Speakers List 2012

Please check per speaker. You will find videos and presentations as far as agreed to be published.

Platzhalter Speakers
Adrian Wooldrigde

is the Management Editor and 'Schumpeter' columnist for The Economist


Adrian Wooldridge is the management editor and 'Schumpeter' columnist for The Economist. Before taking that position, he was The Economist's Washington bureau chief and Lexington columnist. He was educated at Balliol College, Oxford, where he got a first class degree in modern history, and All Souls College, Oxford, where he obtained a PhD. He is the author or co-author of six books. His new book, Masters of Management. How the business gurus have changed the world--for better and for worse' will be published by HarperBusiness on November 29th.


Improving share-holder capitalism

The debate about shareholder capitalism has an unfortunate habit of becoming a clash of absolutes. In the 1980s and 1990s Michael Jensen and his followers argued that shareholder value was the secret sauce of management. In the wake of the 2007-8 financial crisis many influential management theorists declared that the secret sauce was in fact a deadly poison. The search is now on for a better way of measuring success and motivating managers.

There is no doubt that the cult of shareholder value produced perverse results. The fashion for linking remuneration to share prices allowed bosses to manipulate their shareprices to boost their income. The emphasis on short-term results rather than long-term health tempted companies to skimp on research and innovation (‘long term results cannot be gained by piling short-term results on short-term results’ Peter Drucker once remarked). There have been so many examples of the destructive side of share-holder capitalism that many of its high-priests have turned against it: even Jack Welch has pronounced that it is ‘the dumbest idea on the planet’.

But there is a danger of going too far in the opposite direction. None of the alternative systems of measurement that people have come up with are very compelling. One idea is ‘customer satisfaction’. But isn’t the best way to please customers to give everything away for nothing? And how can customer satisfaction take into account the interests of the people who risk their capital by investing in the company? Another idea is to rely on the judgement of managers. But isn’t this tantamount to allowing children to mark their own homework? It is odd that people who worry that shareholder value has been manipulated by managers for their own benefit should argue that managers should be given more power rather than less.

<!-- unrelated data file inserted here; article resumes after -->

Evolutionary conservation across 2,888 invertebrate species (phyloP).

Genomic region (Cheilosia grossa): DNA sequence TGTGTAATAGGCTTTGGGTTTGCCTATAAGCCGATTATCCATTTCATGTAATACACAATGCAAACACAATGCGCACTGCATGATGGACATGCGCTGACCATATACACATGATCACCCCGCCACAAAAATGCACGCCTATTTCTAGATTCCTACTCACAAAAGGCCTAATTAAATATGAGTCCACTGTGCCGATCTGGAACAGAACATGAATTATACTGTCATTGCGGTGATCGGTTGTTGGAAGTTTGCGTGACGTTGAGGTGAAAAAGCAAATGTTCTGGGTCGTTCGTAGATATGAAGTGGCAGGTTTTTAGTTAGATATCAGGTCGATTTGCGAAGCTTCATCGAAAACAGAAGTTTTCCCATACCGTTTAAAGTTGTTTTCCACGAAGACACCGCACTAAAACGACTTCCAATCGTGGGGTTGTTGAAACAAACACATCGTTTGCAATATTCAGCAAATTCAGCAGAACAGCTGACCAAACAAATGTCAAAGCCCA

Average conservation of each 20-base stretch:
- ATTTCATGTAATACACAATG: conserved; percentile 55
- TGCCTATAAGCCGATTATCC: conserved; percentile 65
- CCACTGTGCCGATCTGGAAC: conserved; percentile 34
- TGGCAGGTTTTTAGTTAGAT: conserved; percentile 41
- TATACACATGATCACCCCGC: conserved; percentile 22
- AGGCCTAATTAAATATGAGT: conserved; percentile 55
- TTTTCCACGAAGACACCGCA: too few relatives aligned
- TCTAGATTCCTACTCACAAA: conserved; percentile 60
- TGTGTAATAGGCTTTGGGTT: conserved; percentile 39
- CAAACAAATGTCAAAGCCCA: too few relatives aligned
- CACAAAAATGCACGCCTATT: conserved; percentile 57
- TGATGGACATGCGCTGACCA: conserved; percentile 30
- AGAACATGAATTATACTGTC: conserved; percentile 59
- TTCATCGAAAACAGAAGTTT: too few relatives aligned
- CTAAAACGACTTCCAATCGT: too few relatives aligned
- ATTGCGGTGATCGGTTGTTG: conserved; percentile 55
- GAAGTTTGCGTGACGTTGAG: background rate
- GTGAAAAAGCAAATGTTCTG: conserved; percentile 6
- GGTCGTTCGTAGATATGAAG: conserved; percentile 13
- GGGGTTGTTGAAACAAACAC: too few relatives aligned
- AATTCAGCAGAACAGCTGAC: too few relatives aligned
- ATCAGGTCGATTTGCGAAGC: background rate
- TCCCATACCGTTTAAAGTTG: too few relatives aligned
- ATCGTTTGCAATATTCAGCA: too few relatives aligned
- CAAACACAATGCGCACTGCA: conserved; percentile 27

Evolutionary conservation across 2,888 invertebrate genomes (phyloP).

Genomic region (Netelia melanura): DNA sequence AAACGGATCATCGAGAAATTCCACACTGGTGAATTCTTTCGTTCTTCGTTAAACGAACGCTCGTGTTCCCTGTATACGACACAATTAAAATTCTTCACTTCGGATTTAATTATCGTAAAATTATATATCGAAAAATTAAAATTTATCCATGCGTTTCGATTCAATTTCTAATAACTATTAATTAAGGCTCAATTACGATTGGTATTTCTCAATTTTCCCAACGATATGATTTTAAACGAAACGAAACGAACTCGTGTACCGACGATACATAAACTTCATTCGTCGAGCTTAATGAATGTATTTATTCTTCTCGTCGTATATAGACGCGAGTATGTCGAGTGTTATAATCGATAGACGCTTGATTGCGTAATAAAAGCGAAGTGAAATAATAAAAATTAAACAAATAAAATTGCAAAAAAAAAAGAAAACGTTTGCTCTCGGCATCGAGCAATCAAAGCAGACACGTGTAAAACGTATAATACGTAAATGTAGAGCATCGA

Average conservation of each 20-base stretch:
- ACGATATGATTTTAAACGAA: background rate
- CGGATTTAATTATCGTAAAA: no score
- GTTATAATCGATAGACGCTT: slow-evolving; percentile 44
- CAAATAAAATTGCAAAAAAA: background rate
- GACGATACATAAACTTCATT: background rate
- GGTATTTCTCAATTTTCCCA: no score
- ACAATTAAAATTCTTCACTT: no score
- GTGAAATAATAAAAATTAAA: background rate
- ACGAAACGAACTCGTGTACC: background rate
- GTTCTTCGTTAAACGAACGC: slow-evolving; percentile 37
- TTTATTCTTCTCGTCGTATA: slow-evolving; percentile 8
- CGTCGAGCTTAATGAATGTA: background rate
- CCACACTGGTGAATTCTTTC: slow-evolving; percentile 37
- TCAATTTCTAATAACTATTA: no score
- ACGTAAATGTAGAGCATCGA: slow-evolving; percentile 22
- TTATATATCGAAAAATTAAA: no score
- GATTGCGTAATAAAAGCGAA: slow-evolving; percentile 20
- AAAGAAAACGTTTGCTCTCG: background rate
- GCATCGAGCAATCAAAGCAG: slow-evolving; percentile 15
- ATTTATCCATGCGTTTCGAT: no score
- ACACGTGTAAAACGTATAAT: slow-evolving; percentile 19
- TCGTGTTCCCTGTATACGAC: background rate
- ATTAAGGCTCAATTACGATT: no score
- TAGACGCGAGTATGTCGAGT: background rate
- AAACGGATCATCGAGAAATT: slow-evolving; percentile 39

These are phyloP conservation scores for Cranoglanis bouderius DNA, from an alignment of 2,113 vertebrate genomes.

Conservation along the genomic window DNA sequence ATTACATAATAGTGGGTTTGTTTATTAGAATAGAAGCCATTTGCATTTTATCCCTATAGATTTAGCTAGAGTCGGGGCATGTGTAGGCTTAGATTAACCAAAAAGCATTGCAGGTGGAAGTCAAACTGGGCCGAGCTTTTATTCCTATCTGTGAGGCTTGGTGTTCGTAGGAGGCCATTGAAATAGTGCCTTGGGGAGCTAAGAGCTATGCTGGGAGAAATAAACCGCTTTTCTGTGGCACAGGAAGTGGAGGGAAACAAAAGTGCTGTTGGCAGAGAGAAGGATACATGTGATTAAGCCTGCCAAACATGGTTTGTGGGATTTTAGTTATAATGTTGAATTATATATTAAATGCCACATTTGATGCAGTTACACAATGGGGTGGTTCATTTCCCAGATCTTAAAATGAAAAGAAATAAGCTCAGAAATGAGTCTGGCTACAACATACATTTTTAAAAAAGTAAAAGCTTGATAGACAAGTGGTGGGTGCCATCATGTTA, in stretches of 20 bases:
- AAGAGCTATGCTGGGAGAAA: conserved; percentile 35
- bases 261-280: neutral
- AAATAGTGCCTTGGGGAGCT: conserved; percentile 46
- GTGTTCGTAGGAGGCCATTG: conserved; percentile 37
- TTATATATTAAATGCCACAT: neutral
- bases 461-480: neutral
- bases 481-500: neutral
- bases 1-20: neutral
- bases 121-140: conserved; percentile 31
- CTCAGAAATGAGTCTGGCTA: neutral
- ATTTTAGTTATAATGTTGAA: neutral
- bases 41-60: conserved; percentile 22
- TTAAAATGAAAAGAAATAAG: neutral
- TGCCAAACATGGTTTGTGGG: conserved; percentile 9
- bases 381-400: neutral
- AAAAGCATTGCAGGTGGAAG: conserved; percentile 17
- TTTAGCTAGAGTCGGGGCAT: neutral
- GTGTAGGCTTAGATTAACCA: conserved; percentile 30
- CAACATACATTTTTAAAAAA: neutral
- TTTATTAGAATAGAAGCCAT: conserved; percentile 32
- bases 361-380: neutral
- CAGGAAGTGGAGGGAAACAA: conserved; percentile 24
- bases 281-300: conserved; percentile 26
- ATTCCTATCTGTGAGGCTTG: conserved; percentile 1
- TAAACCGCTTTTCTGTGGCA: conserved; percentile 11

Most critics of ‘shareholder capitalism’ embrace ‘stakeholder capitalism’—that is a variety of capitalism which gives equal say to all the various constituencies in the business world from employees to communities. But this can easily become a recipe for all sorts of problems—from dithering as different constituencies manoeuvre for advantage to gamesmanship as clever managers manipulate gridlock for their own advantage. The stakeholder idea might have had some merit in a world where technological change was slower than it is today. But it has little relevance to a world where innovation is frequently disruptive and managers have to make unpopular decisions or miss the next wave.

The best way to deal with the issue of shareholder value is to reject the absolutists of both sides—the Calvinists of shareholder value and the Jesuits of stakeholder value as it were—and take a much more pragmatic approach. Shareholder value is a valuable tool. It provides us with a way of measuring a company’s performance from the outside. But it is an equally bad master. The trick is to adjust the tool so that it does the job better rather than to caste it aside.

This can be done relatively easily—by making sure that we focus on long-term rather than short-term shareholder value. Bosses should be forced to hold their stock in companies for a few years before they can exercise their stock options. They should also be deprived of their freedom to exercise their stock options whenever they feel like it. This will give bosses a powerful incentive to boost the long-term health of the company (and hence the long-term health of their own portfolios) rather than a perverse incentive to game the system.